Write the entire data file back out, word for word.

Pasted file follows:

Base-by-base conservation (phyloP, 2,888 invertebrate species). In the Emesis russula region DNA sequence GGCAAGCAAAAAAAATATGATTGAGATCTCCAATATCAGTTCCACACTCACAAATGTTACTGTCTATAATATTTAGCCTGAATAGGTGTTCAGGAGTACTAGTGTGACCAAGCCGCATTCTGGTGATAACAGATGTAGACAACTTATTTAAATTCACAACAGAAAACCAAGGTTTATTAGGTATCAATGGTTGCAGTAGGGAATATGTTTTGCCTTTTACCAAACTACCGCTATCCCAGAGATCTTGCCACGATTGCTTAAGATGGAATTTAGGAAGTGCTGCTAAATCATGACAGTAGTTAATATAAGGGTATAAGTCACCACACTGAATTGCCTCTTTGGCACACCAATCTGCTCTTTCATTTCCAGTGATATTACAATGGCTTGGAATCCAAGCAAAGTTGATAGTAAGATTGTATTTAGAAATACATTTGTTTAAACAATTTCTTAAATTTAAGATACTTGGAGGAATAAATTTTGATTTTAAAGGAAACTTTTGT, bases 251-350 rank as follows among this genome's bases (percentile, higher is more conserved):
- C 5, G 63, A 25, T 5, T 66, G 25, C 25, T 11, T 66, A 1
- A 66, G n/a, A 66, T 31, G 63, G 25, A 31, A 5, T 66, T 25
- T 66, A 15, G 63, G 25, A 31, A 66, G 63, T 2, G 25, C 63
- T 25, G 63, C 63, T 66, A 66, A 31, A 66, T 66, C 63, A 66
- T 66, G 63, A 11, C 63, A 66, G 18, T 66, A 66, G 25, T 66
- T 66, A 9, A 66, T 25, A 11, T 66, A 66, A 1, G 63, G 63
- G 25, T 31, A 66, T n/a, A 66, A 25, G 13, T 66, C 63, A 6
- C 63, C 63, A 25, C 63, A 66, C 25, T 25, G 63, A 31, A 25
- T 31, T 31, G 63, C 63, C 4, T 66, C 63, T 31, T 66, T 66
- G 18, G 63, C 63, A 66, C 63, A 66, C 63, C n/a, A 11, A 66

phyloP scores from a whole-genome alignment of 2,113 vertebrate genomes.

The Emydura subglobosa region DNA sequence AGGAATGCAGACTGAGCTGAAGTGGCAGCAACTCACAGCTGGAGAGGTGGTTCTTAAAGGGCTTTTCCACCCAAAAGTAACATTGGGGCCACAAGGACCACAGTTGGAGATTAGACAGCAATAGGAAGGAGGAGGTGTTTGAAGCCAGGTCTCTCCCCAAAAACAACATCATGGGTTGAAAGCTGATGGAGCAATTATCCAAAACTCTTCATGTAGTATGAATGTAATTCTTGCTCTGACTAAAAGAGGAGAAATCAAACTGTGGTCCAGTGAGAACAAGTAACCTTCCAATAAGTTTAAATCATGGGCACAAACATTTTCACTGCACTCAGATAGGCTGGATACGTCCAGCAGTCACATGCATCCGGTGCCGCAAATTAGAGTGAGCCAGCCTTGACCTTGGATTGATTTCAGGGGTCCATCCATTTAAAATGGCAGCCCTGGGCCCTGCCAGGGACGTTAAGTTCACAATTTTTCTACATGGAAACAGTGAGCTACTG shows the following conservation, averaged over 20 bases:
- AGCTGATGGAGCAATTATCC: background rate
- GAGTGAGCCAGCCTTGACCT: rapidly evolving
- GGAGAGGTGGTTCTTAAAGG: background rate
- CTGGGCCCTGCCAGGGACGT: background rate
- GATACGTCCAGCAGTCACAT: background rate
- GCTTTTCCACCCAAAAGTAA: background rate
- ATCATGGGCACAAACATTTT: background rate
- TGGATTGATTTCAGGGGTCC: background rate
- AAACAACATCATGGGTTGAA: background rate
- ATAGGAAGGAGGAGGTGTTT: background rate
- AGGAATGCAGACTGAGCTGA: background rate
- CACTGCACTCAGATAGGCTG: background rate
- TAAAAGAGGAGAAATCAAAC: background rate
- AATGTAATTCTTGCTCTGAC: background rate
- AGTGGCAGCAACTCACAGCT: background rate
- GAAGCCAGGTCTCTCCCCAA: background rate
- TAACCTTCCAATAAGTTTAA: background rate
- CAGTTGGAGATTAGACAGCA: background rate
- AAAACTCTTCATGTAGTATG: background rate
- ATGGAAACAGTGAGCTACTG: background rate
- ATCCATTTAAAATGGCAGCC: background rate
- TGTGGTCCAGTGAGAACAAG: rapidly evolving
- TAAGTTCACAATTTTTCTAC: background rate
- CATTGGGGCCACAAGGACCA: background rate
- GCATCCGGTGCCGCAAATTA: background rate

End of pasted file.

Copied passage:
Base-by-base conservation (phyloP, 2,888 invertebrate species). In the Emesis russula region DNA sequence GGCAAGCAAAAAAAATATGATTGAGATCTCCAATATCAGTTCCACACTCACAAATGTTACTGTCTATAATATTTAGCCTGAATAGGTGTTCAGGAGTACTAGTGTGACCAAGCCGCATTCTGGTGATAACAGATGTAGACAACTTATTTAAATTCACAACAGAAAACCAAGGTTTATTAGGTATCAATGGTTGCAGTAGGGAATATGTTTTGCCTTTTACCAAACTACCGCTATCCCAGAGATCTTGCCACGATTGCTTAAGATGGAATTTAGGAAGTGCTGCTAAATCATGACAGTAGTTAATATAAGGGTATAAGTCACCACACTGAATTGCCTCTTTGGCACACCAATCTGCTCTTTCATTTCCAGTGATATTACAATGGCTTGGAATCCAAGCAAAGTTGATAGTAAGATTGTATTTAGAAATACATTTGTTTAAACAATTTCTTAAATTTAAGATACTTGGAGGAATAAATTTTGATTTTAAAGGAAACTTTTGT, bases 251-350 rank as follows among this genome's bases (percentile, higher is more conserved):
- C 5, G 63, A 25, T 5, T 66, G 25, C 25, T 11, T 66, A 1
- A 66, G n/a, A 66, T 31, G 63, G 25, A 31, A 5, T 66, T 25
- T 66, A 15, G 63, G 25, A 31, A 66, G 63, T 2, G 25, C 63
- T 25, G 63, C 63, T 66, A 66, A 31, A 66, T 66, C 63, A 66
- T 66, G 63, A 11, C 63, A 66, G 18, T 66, A 66, G 25, T 66
- T 66, A 9, A 66, T 25, A 11, T 66, A 66, A 1, G 63, G 63
- G 25, T 31, A 66, T n/a, A 66, A 25, G 13, T 66, C 63, A 6
- C 63, C 63, A 25, C 63, A 66, C 25, T 25, G 63, A 31, A 25
- T 31, T 31, G 63, C 63, C 4, T 66, C 63, T 31, T 66, T 66
- G 18, G 63, C 63, A 66, C 63, A 66, C 63, C n/a, A 11, A 66

phyloP scores from a whole-genome alignment of 2,113 vertebrate genomes.

The Emydura subglobosa region DNA sequence AGGAATGCAGACTGAGCTGAAGTGGCAGCAACTCACAGCTGGAGAGGTGGTTCTTAAAGGGCTTTTCCACCCAAAAGTAACATTGGGGCCACAAGGACCACAGTTGGAGATTAGACAGCAATAGGAAGGAGGAGGTGTTTGAAGCCAGGTCTCTCCCCAAAAACAACATCATGGGTTGAAAGCTGATGGAGCAATTATCCAAAACTCTTCATGTAGTATGAATGTAATTCTTGCTCTGACTAAAAGAGGAGAAATCAAACTGTGGTCCAGTGAGAACAAGTAACCTTCCAATAAGTTTAAATCATGGGCACAAACATTTTCACTGCACTCAGATAGGCTGGATACGTCCAGCAGTCACATGCATCCGGTGCCGCAAATTAGAGTGAGCCAGCCTTGACCTTGGATTGATTTCAGGGGTCCATCCATTTAAAATGGCAGCCCTGGGCCCTGCCAGGGACGTTAAGTTCACAATTTTTCTACATGGAAACAGTGAGCTACTG shows the following conservation, averaged over 20 bases:
- AGCTGATGGAGCAATTATCC: background rate
- GAGTGAGCCAGCCTTGACCT: rapidly evolving
- GGAGAGGTGGTTCTTAAAGG: background rate
- CTGGGCCCTGCCAGGGACGT: background rate
- GATACGTCCAGCAGTCACAT: background rate
- GCTTTTCCACCCAAAAGTAA: background rate
- ATCATGGGCACAAACATTTT: background rate
- TGGATTGATTTCAGGGGTCC: background rate
- AAACAACATCATGGGTTGAA: background rate
- ATAGGAAGGAGGAGGTGTTT: background rate
- AGGAATGCAGACTGAGCTGA: background rate
- CACTGCACTCAGATAGGCTG: background rate
- TAAAAGAGGAGAAATCAAAC: background rate
- AATGTAATTCTTGCTCTGAC: background rate
- AGTGGCAGCAACTCACAGCT: background rate
- GAAGCCAGGTCTCTCCCCAA: background rate
- TAACCTTCCAATAAGTTTAA: background rate
- CAGTTGGAGATTAGACAGCA: background rate
- AAAACTCTTCATGTAGTATG: background rate
- ATGGAAACAGTGAGCTACTG: background rate
- ATCCATTTAAAATGGCAGCC: background rate
- TGTGGTCCAGTGAGAACAAG: rapidly evolving
- TAAGTTCACAATTTTTCTAC: background rate
- CATTGGGGCCACAAGGACCA: background rate
- GCATCCGGTGCCGCAAATTA: background rate